Map Visualization
By using stop_lat and stop_lan geo-coordinates from the stops table, I plot OC Transpo bus stops on my map of Ottawa (capital city of Canada).

I can add the arrival_time column of the stop_times table to the Time fields of the ArcGIS Map visualization, yes, it exists there! Technically you can use Time or DateTime data type fields of your dataset to see it changes over time. The time slider appears as an animation control overlaid on the map. 

And here is the easy tricky part, when you click Play button, the animation shows features on the map in the current time interval. The time slider divides the time data into 10 intervals. When the animation plays, each interval is shown on the map for two seconds. You can also use Pause, Next and Previous buttons to control your time visualization.

Here is a brief glimpse of how it works through a simple animated gif visualization. Please try this with your Power BI report, it's fun! This animated map is now showing me a density of bus stops within a time period that I selected, or I can choose another scenario as well.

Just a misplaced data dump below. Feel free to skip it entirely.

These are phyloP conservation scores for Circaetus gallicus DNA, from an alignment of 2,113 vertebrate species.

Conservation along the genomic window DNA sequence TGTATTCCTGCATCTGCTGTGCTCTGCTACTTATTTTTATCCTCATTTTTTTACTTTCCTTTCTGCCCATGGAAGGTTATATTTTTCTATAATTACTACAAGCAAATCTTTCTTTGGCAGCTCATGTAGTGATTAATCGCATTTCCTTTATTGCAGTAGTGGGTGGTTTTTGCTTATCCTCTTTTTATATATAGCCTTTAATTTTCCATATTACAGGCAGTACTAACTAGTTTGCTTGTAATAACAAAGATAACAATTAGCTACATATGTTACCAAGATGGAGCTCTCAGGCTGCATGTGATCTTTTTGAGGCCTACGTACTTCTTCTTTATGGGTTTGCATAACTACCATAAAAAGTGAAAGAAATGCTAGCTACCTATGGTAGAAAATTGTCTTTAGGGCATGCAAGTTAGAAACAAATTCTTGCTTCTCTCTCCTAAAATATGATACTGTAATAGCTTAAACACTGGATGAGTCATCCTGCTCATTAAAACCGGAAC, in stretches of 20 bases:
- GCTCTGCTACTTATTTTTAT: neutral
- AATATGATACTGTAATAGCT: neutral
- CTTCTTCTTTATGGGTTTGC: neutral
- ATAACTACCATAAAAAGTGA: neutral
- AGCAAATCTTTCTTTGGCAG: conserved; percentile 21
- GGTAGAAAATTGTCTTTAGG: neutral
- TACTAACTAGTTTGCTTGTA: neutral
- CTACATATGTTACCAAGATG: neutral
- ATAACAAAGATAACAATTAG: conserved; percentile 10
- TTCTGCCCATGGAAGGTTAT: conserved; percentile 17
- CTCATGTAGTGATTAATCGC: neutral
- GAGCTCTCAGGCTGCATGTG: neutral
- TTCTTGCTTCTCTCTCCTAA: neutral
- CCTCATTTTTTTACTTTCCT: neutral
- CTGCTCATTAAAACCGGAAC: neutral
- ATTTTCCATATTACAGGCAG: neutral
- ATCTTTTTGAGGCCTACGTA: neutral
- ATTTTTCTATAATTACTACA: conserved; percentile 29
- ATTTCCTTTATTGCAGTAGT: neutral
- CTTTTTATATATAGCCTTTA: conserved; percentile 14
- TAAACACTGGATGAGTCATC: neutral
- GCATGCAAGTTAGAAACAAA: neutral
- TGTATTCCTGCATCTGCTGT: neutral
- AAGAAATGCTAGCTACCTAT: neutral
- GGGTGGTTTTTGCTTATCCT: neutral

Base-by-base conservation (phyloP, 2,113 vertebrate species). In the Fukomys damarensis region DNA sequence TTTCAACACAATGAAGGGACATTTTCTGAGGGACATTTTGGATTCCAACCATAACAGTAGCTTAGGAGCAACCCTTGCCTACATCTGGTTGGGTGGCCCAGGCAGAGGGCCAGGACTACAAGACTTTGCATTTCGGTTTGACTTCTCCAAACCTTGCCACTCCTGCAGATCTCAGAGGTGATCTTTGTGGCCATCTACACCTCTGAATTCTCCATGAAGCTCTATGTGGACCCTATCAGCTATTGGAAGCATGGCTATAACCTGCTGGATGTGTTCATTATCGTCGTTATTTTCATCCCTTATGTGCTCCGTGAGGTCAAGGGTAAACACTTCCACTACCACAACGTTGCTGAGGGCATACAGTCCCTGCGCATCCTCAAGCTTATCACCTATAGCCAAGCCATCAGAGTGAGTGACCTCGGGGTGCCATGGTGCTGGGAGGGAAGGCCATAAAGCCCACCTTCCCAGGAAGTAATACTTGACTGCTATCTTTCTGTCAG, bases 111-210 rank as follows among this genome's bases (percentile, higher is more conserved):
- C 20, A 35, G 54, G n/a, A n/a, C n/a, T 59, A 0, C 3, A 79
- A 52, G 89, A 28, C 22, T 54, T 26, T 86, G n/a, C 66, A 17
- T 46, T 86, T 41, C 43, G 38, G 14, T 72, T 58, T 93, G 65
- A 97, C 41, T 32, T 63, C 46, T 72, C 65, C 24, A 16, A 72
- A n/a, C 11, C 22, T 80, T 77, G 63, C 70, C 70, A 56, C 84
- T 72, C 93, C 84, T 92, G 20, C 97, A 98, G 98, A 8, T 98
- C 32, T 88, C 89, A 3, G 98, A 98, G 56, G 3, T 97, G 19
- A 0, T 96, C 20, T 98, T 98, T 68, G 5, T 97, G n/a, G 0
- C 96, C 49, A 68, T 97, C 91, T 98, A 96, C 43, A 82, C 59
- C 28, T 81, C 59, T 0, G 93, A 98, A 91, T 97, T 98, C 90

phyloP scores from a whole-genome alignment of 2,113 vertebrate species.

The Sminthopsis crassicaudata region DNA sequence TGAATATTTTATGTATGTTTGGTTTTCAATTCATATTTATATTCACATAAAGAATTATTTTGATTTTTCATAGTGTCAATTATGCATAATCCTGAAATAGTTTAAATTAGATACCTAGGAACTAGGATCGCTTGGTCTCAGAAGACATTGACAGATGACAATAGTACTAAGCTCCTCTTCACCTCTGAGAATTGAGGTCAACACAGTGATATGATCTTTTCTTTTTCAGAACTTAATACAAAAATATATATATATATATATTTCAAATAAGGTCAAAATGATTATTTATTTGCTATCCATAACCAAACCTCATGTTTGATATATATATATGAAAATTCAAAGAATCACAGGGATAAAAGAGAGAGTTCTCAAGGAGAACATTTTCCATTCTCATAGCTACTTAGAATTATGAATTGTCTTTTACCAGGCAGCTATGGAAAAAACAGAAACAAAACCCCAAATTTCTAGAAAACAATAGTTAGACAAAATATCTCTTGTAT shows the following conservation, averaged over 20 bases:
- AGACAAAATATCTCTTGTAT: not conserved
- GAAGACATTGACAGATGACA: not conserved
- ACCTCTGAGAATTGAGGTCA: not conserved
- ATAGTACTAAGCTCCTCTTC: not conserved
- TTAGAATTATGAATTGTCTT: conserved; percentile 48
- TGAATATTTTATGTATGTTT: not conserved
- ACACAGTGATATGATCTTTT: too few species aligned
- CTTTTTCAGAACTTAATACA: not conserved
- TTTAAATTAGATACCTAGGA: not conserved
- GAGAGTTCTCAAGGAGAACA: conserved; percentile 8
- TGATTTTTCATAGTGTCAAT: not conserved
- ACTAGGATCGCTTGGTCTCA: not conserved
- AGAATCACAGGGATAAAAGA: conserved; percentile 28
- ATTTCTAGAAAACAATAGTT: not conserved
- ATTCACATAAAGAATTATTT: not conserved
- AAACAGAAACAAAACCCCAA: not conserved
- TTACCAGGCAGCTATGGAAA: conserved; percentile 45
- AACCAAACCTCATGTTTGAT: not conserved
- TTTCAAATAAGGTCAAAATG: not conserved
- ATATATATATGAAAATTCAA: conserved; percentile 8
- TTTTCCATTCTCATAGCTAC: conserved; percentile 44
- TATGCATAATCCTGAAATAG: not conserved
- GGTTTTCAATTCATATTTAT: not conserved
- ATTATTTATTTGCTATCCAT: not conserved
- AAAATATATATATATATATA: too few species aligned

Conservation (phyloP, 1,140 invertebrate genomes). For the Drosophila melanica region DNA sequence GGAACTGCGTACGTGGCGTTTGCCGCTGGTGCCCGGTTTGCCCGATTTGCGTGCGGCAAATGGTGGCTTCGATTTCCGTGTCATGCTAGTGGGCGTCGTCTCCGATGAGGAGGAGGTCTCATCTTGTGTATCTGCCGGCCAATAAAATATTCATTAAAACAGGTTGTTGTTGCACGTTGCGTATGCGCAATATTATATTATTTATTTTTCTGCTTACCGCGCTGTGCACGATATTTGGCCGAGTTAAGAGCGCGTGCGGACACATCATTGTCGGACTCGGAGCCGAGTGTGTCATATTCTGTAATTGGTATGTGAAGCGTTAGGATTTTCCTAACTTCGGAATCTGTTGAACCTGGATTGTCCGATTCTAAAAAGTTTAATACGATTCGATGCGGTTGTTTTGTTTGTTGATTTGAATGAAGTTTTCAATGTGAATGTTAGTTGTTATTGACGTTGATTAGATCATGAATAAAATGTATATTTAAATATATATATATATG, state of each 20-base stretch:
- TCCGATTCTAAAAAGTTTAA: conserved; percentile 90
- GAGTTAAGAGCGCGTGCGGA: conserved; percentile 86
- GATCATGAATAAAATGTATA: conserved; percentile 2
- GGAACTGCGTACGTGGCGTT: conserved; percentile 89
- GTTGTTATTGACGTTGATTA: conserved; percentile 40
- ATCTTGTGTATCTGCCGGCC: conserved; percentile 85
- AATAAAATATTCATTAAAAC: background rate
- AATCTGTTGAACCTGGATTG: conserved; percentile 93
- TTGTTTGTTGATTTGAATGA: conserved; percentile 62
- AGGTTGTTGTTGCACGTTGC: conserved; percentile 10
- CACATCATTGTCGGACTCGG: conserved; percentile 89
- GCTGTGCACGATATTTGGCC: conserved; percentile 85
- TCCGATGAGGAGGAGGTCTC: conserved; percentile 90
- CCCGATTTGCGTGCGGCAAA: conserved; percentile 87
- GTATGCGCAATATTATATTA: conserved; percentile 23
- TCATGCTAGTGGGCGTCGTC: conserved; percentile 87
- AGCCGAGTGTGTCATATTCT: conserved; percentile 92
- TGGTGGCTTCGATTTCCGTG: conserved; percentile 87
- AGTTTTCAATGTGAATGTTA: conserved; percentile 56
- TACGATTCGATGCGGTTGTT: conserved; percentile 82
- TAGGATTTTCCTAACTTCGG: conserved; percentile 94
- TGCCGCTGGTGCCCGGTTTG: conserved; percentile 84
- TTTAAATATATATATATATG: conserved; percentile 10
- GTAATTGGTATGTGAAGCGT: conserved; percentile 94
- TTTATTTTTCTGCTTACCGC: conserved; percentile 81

This note comes form the official ESRI web site:
When the time animation is playing, you cannot select features on the map; selection is available only when the animation is paused, and you can only select features visible on the map during that time interval. Click Play, forward, or back buttons, or move the slider handles to view and select features from a different time interval. Previously selected features are cleared when the new time interval appears.
So, now you have a way to see your Power BI maps live and moving! 

However, it still doesn't resemble a similar more smooth experience if you had built the same map visualization using Power Map (3D Map) in Excel. Back in 2016, I created this visualization for the SQL Saturday training event in Ottawa, using only Excel application and a similar open dataset; this tool has a way to create an MP4 video file, which later I uploaded to YouTube. Unfortunately, this visualization is not available in Power BI and I have doubts if it ever will be there.

So at the moment, you're given with options to rely on a manual changing of your existing Power BI report filter values, or let the ArcGIS map to automatically move through the time of your dataset, or possibly create a new data visualization in the Power Map in Excel (the latter has not been updated for a long while though).